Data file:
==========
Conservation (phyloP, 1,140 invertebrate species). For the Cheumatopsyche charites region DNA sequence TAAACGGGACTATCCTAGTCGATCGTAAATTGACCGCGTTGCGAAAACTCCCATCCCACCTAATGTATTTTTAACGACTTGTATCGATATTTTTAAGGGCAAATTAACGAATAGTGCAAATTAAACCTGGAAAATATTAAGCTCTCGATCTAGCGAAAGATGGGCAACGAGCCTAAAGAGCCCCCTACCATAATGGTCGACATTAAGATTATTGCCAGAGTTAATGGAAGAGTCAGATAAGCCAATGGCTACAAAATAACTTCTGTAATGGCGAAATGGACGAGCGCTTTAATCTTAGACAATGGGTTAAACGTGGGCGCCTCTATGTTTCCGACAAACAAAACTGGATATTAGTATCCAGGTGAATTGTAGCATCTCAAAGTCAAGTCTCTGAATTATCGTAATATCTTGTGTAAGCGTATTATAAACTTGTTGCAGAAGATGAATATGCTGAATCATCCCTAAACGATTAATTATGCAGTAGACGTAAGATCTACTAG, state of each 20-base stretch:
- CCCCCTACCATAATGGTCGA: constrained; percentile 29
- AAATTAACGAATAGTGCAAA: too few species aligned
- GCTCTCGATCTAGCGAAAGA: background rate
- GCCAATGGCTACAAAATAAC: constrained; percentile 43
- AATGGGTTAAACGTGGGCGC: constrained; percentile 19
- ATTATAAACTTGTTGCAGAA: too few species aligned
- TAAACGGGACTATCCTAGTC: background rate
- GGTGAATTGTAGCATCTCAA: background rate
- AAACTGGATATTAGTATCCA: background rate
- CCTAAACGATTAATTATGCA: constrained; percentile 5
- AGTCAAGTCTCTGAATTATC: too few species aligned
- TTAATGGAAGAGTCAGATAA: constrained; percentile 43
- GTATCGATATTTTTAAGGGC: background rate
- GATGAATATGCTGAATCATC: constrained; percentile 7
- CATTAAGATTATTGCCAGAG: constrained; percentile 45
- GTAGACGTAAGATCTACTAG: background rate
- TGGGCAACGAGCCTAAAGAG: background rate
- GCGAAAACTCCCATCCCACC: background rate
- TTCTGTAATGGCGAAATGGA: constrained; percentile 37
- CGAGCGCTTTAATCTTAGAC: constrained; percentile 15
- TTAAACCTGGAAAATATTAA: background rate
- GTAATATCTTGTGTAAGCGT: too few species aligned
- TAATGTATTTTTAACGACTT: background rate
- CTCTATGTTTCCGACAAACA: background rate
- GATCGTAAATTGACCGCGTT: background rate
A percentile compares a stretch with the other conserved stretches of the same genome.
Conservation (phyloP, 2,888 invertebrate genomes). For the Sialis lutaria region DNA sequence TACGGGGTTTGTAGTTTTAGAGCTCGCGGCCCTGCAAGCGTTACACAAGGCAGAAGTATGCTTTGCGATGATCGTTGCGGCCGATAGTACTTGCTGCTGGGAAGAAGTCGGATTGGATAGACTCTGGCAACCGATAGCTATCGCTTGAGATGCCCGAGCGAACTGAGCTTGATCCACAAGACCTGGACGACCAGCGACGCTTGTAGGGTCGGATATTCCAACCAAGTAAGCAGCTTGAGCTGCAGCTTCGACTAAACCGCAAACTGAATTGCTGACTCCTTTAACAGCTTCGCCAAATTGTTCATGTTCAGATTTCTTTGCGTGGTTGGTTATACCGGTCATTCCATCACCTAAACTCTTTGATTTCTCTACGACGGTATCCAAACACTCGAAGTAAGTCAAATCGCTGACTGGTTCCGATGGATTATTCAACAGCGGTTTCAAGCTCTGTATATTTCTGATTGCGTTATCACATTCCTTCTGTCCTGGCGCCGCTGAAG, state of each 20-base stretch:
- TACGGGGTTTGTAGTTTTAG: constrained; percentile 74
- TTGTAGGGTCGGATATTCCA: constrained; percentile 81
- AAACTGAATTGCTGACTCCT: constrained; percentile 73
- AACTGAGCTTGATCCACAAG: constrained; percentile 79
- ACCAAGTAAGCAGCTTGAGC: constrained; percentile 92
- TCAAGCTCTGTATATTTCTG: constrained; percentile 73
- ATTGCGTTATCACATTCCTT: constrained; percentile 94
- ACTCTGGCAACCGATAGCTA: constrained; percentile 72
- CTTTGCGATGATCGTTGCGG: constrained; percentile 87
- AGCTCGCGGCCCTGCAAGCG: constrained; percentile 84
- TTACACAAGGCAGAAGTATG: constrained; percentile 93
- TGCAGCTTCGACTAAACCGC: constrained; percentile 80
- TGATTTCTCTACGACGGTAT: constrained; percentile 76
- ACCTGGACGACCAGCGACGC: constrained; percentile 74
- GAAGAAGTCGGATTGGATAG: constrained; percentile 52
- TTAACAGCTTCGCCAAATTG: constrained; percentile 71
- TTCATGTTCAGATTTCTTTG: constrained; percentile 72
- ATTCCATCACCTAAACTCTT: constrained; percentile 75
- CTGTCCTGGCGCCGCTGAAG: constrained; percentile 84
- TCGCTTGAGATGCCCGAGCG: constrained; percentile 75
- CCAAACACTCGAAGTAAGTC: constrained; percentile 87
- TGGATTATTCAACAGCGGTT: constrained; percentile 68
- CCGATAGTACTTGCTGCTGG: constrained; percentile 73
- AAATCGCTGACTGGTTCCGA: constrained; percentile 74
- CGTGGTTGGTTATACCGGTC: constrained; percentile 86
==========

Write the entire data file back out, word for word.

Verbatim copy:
Conservation (phyloP, 1,140 invertebrate species). For the Cheumatopsyche charites region DNA sequence TAAACGGGACTATCCTAGTCGATCGTAAATTGACCGCGTTGCGAAAACTCCCATCCCACCTAATGTATTTTTAACGACTTGTATCGATATTTTTAAGGGCAAATTAACGAATAGTGCAAATTAAACCTGGAAAATATTAAGCTCTCGATCTAGCGAAAGATGGGCAACGAGCCTAAAGAGCCCCCTACCATAATGGTCGACATTAAGATTATTGCCAGAGTTAATGGAAGAGTCAGATAAGCCAATGGCTACAAAATAACTTCTGTAATGGCGAAATGGACGAGCGCTTTAATCTTAGACAATGGGTTAAACGTGGGCGCCTCTATGTTTCCGACAAACAAAACTGGATATTAGTATCCAGGTGAATTGTAGCATCTCAAAGTCAAGTCTCTGAATTATCGTAATATCTTGTGTAAGCGTATTATAAACTTGTTGCAGAAGATGAATATGCTGAATCATCCCTAAACGATTAATTATGCAGTAGACGTAAGATCTACTAG, state of each 20-base stretch:
- CCCCCTACCATAATGGTCGA: constrained; percentile 29
- AAATTAACGAATAGTGCAAA: too few species aligned
- GCTCTCGATCTAGCGAAAGA: background rate
- GCCAATGGCTACAAAATAAC: constrained; percentile 43
- AATGGGTTAAACGTGGGCGC: constrained; percentile 19
- ATTATAAACTTGTTGCAGAA: too few species aligned
- TAAACGGGACTATCCTAGTC: background rate
- GGTGAATTGTAGCATCTCAA: background rate
- AAACTGGATATTAGTATCCA: background rate
- CCTAAACGATTAATTATGCA: constrained; percentile 5
- AGTCAAGTCTCTGAATTATC: too few species aligned
- TTAATGGAAGAGTCAGATAA: constrained; percentile 43
- GTATCGATATTTTTAAGGGC: background rate
- GATGAATATGCTGAATCATC: constrained; percentile 7
- CATTAAGATTATTGCCAGAG: constrained; percentile 45
- GTAGACGTAAGATCTACTAG: background rate
- TGGGCAACGAGCCTAAAGAG: background rate
- GCGAAAACTCCCATCCCACC: background rate
- TTCTGTAATGGCGAAATGGA: constrained; percentile 37
- CGAGCGCTTTAATCTTAGAC: constrained; percentile 15
- TTAAACCTGGAAAATATTAA: background rate
- GTAATATCTTGTGTAAGCGT: too few species aligned
- TAATGTATTTTTAACGACTT: background rate
- CTCTATGTTTCCGACAAACA: background rate
- GATCGTAAATTGACCGCGTT: background rate
A percentile compares a stretch with the other conserved stretches of the same genome.
Conservation (phyloP, 2,888 invertebrate genomes). For the Sialis lutaria region DNA sequence TACGGGGTTTGTAGTTTTAGAGCTCGCGGCCCTGCAAGCGTTACACAAGGCAGAAGTATGCTTTGCGATGATCGTTGCGGCCGATAGTACTTGCTGCTGGGAAGAAGTCGGATTGGATAGACTCTGGCAACCGATAGCTATCGCTTGAGATGCCCGAGCGAACTGAGCTTGATCCACAAGACCTGGACGACCAGCGACGCTTGTAGGGTCGGATATTCCAACCAAGTAAGCAGCTTGAGCTGCAGCTTCGACTAAACCGCAAACTGAATTGCTGACTCCTTTAACAGCTTCGCCAAATTGTTCATGTTCAGATTTCTTTGCGTGGTTGGTTATACCGGTCATTCCATCACCTAAACTCTTTGATTTCTCTACGACGGTATCCAAACACTCGAAGTAAGTCAAATCGCTGACTGGTTCCGATGGATTATTCAACAGCGGTTTCAAGCTCTGTATATTTCTGATTGCGTTATCACATTCCTTCTGTCCTGGCGCCGCTGAAG, state of each 20-base stretch:
- TACGGGGTTTGTAGTTTTAG: constrained; percentile 74
- TTGTAGGGTCGGATATTCCA: constrained; percentile 81
- AAACTGAATTGCTGACTCCT: constrained; percentile 73
- AACTGAGCTTGATCCACAAG: constrained; percentile 79
- ACCAAGTAAGCAGCTTGAGC: constrained; percentile 92
- TCAAGCTCTGTATATTTCTG: constrained; percentile 73
- ATTGCGTTATCACATTCCTT: constrained; percentile 94
- ACTCTGGCAACCGATAGCTA: constrained; percentile 72
- CTTTGCGATGATCGTTGCGG: constrained; percentile 87
- AGCTCGCGGCCCTGCAAGCG: constrained; percentile 84
- TTACACAAGGCAGAAGTATG: constrained; percentile 93
- TGCAGCTTCGACTAAACCGC: constrained; percentile 80
- TGATTTCTCTACGACGGTAT: constrained; percentile 76
- ACCTGGACGACCAGCGACGC: constrained; percentile 74
- GAAGAAGTCGGATTGGATAG: constrained; percentile 52
- TTAACAGCTTCGCCAAATTG: constrained; percentile 71
- TTCATGTTCAGATTTCTTTG: constrained; percentile 72
- ATTCCATCACCTAAACTCTT: constrained; percentile 75
- CTGTCCTGGCGCCGCTGAAG: constrained; percentile 84
- TCGCTTGAGATGCCCGAGCG: constrained; percentile 75
- CCAAACACTCGAAGTAAGTC: constrained; percentile 87
- TGGATTATTCAACAGCGGTT: constrained; percentile 68
- CCGATAGTACTTGCTGCTGG: constrained; percentile 73
- AAATCGCTGACTGGTTCCGA: constrained; percentile 74
- CGTGGTTGGTTATACCGGTC: constrained; percentile 86